A recent herbicide combination of thiencarbazone, iodosulfuron, and dicamba, as found in Celsius WG Herbicide, is selective to control many broadleaf weeds and several grass weeds in all four of the common warm-season grasses, but it cannot be used in fescue lawns. Apply when common vetch is actively growing and again 2 to 4 weeks later if needed. The addition of a non-ionic surfactant, such as Southern Ag Surfactant for Herbicides, will increase control. Celsius WG Herbicide is safe to apply during spring green-up of warm season grasses. Celsius WG will give good control of vetch.
Metsulfuron can be used for common vetch control in bermudagrass, centipedegrass, St. Augustinegrass, and zoysiagrass. Quali-Pro MSM Turf Herbicide is a product that contain metsulfuron, and Quali-Pro Fahrenheit contains dicamba along with metsulfuron, but these are packaged for landscape professionals. Metsulfuron will give excellent control of vetch.
Do not apply metsulfuron to lawn if over-seeded with annual ryegrass or over-seed for 8 weeks after application. Do not plant woody ornamentals in treated areas for one year after application of metsulfuron. Do not apply metsulfuron herbicides within two times the width of the drip line of desirable hardwood trees or if temperature is over 85 °F. For these professional products, a non-ionic surfactant (such as Southern Ag Surfactant for Herbicides) is required at 2 teaspoons per gallon of spray mix for best control. See Table 1 for herbicides and specific products. See Table 2 for turfgrass tolerance to each herbicide.
Landscape Bed Weed Control
Glyphosate: When herbicides are applied to beds intended for future planting of ornamentals, care must be taken as various herbicides may injure the plants to be installed. For planned beds, glyphosate has far less soil activity (a few days) as compared with the three-way herbicides or atrazine (a few weeks). Glyphosate is the safest choice for spray application in existing flower and shrub beds, so long as care is taken to prevent drift to non-target plants. Glyphosate applications are much less apt to move through the soil, be absorbed by roots, and injure existing woody ornamental shrubs.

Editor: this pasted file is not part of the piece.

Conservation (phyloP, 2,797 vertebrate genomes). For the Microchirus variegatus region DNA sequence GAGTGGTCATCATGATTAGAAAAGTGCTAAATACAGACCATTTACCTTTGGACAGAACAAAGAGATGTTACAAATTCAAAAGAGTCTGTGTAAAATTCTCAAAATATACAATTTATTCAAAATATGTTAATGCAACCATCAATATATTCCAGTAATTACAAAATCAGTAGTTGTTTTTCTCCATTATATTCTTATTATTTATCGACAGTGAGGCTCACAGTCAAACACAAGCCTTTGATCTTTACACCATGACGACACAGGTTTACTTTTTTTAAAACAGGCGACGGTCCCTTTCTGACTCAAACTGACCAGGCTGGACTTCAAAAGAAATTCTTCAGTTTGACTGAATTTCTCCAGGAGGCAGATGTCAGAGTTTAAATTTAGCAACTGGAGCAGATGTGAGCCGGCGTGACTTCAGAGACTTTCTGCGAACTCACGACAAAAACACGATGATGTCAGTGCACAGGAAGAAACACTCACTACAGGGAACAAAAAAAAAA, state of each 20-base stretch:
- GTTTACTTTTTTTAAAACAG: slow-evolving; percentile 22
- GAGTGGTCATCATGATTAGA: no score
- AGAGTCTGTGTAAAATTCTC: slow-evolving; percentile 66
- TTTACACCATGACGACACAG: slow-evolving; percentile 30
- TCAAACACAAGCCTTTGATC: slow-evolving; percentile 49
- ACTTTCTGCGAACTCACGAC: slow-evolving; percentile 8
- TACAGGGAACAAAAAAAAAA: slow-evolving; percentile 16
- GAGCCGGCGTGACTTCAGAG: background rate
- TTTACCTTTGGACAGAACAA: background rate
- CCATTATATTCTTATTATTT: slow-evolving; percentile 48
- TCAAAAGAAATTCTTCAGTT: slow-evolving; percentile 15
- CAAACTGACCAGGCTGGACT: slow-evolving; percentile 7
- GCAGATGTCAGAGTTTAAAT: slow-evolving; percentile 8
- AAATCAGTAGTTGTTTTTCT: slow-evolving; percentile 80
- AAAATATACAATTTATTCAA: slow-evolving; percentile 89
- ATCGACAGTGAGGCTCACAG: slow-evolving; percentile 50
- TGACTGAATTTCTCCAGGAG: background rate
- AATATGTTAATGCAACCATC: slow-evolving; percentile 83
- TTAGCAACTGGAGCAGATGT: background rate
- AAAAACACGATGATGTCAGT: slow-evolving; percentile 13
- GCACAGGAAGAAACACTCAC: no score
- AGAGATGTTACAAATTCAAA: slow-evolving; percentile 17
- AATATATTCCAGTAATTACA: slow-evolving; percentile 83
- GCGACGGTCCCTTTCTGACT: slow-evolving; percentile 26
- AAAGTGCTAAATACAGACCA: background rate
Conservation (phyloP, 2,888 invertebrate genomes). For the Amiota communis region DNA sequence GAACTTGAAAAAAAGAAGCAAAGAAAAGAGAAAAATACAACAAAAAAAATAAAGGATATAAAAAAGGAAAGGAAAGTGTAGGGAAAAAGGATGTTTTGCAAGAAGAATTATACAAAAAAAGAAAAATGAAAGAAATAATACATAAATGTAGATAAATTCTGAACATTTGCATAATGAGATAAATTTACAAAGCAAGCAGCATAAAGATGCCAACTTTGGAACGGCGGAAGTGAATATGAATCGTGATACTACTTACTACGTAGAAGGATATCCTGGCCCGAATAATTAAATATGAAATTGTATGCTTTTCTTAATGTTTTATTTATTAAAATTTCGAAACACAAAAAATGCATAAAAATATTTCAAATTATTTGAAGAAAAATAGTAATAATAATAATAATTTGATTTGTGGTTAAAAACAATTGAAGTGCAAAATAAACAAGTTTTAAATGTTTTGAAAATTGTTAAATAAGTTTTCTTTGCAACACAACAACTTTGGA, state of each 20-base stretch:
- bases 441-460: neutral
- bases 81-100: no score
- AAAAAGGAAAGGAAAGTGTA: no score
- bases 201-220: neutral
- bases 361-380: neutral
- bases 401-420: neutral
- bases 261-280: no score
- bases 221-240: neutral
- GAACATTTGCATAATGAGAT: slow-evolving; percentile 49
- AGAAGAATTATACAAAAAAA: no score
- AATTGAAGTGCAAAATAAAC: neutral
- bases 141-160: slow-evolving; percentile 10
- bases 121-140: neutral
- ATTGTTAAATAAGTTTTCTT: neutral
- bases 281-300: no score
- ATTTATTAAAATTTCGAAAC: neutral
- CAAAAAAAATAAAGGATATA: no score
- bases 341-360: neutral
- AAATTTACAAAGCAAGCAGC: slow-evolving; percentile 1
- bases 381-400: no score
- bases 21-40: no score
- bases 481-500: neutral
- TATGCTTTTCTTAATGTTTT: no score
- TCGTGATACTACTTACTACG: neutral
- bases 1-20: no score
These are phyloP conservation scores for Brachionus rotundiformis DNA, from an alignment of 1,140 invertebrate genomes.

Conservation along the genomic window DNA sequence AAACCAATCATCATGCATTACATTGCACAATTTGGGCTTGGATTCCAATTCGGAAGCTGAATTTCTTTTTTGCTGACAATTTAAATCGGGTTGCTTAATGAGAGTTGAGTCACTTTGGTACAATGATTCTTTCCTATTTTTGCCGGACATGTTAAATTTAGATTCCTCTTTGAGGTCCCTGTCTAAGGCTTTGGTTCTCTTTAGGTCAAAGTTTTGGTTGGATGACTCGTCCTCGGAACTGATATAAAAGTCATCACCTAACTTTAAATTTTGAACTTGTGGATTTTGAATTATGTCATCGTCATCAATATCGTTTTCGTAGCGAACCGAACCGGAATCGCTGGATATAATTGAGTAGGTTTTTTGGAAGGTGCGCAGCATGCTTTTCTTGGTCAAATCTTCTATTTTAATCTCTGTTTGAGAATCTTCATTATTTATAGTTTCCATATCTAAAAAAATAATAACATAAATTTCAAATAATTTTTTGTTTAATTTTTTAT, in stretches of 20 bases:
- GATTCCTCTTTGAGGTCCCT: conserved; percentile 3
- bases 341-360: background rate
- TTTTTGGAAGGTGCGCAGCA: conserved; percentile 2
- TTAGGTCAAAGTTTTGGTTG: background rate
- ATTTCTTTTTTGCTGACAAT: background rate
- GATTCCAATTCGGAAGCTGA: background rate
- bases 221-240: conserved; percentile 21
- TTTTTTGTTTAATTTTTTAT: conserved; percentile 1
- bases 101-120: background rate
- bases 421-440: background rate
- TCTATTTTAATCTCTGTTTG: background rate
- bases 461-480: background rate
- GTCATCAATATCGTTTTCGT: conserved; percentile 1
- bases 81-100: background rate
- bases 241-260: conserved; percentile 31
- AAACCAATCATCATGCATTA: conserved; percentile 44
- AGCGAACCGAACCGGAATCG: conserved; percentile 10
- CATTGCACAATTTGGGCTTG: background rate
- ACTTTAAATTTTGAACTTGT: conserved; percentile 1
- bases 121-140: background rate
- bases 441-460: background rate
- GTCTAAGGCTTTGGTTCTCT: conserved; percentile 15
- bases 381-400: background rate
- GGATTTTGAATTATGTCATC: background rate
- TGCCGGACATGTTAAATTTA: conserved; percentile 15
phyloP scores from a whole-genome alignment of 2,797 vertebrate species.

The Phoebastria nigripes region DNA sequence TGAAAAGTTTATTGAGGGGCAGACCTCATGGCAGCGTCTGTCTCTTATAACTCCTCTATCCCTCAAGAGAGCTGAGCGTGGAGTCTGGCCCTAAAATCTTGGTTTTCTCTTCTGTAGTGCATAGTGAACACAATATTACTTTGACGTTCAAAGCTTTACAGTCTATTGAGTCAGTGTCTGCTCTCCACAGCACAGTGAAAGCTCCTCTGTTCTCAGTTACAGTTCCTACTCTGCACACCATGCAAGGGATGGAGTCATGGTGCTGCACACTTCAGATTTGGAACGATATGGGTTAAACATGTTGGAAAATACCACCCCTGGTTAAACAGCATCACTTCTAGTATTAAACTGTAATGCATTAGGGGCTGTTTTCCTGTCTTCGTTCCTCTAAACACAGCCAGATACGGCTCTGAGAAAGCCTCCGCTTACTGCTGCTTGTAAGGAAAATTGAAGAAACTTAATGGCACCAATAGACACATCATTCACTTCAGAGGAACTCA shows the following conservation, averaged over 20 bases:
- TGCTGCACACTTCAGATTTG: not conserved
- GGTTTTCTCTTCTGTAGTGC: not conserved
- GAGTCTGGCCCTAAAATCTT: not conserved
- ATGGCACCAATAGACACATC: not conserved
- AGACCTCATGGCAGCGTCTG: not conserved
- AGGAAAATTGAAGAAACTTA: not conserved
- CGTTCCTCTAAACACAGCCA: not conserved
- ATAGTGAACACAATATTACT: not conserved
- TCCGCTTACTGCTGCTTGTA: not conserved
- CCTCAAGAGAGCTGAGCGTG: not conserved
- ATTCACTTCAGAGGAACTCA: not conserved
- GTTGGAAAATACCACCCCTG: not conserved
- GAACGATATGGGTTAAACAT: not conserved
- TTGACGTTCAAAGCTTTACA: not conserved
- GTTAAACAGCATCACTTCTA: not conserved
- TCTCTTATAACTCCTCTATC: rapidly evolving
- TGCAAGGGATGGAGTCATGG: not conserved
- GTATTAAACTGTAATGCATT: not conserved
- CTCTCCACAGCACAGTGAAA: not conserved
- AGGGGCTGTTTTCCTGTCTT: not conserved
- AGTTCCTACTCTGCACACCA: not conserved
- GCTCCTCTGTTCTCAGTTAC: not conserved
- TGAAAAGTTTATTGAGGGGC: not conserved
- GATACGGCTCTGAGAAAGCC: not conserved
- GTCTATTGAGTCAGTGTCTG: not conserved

Glyphosate can be used for spot treatments around ornamental plants in landscape beds. Glyphosate is a non-selective herbicide that should be used with caution. Do not allow glyphosate spray mist to contact ornamental foliage or stems as severe injury will occur. A cardboard shield may be used to prevent glyphosate spray from drifting to nearby ornamentals. Examples of products containing glyphosate in homeowner sizes are:
- Roundup Original Concentrate,
- Roundup Pro Herbicide,
- Martin’s Eraser Systemic Weed & Grass Killer,
- Quick Kill Grass & Weed Killer,
- Bonide Kleenup Weed & Grass Killer 41% Super Concentrate,
- Hi-Yield Super Concentrate,
- Maxide Super Concentrate 41% Weed & Grass Killer,
- Super Concentrate Killzall Weed & Grass Killer,
- Tiger Brand Quick Kill Concentrate,
- Ultra Kill Weed & Grass Killer Concentrate,
- Gordon’s Groundwork Concentrate 50% Super Weed & Grass Killer,
- Zep Enforcer Weed Defeat III,
- Eliminator Weed & Grass Killer Super Concentrate,
- Monterey Remuda Full Strength 41% Glyphosate,
- Knock Out Weed & Grass Killer Super Concentrate,
- Southern States Grass & Weed Killer Concentrate II,
- Total Kill Pro Weed & Grass Killer Herbicide,
- Ace Concentrate Weed & Grass Killer.
Natural-based, Burn-down Herbicides: For those who would prefer not to use glyphosate for weed control in landscape beds or areas to be kept free of weeds, several non-selective, burn-down herbicides are available that are based on more natural products. This does not mean that they are safer for the individual doing the spraying – caution is always advised. Even natural products may irritate or burn the skin or injure the eyes, especially in the concentrated form. Read the product label for safe use and protective clothing (such as coveralls). It is advisable to wear rubber boots to prevent contact when walking through areas being sprayed, as well as wearing protective goggles and a pair of rubber or top quality dish washing gloves to help protect your hands and forearms from exposure, especially when mixing and adjusting the sprayer nozzle. Also keep in mind that sprayer wands often leak.
Please note that burn-down herbicides do not translocate into the root system, which means that for perennial and tougher to kill weeds, the weeds may regrow from the roots and require additional sprays for control. These products control actively growing, emerged, green vegetation. However, by being persistent with the spraying of any weed regrowth, even the toughest of weeds can be controlled. Do not allow sprays to contact desirable plants.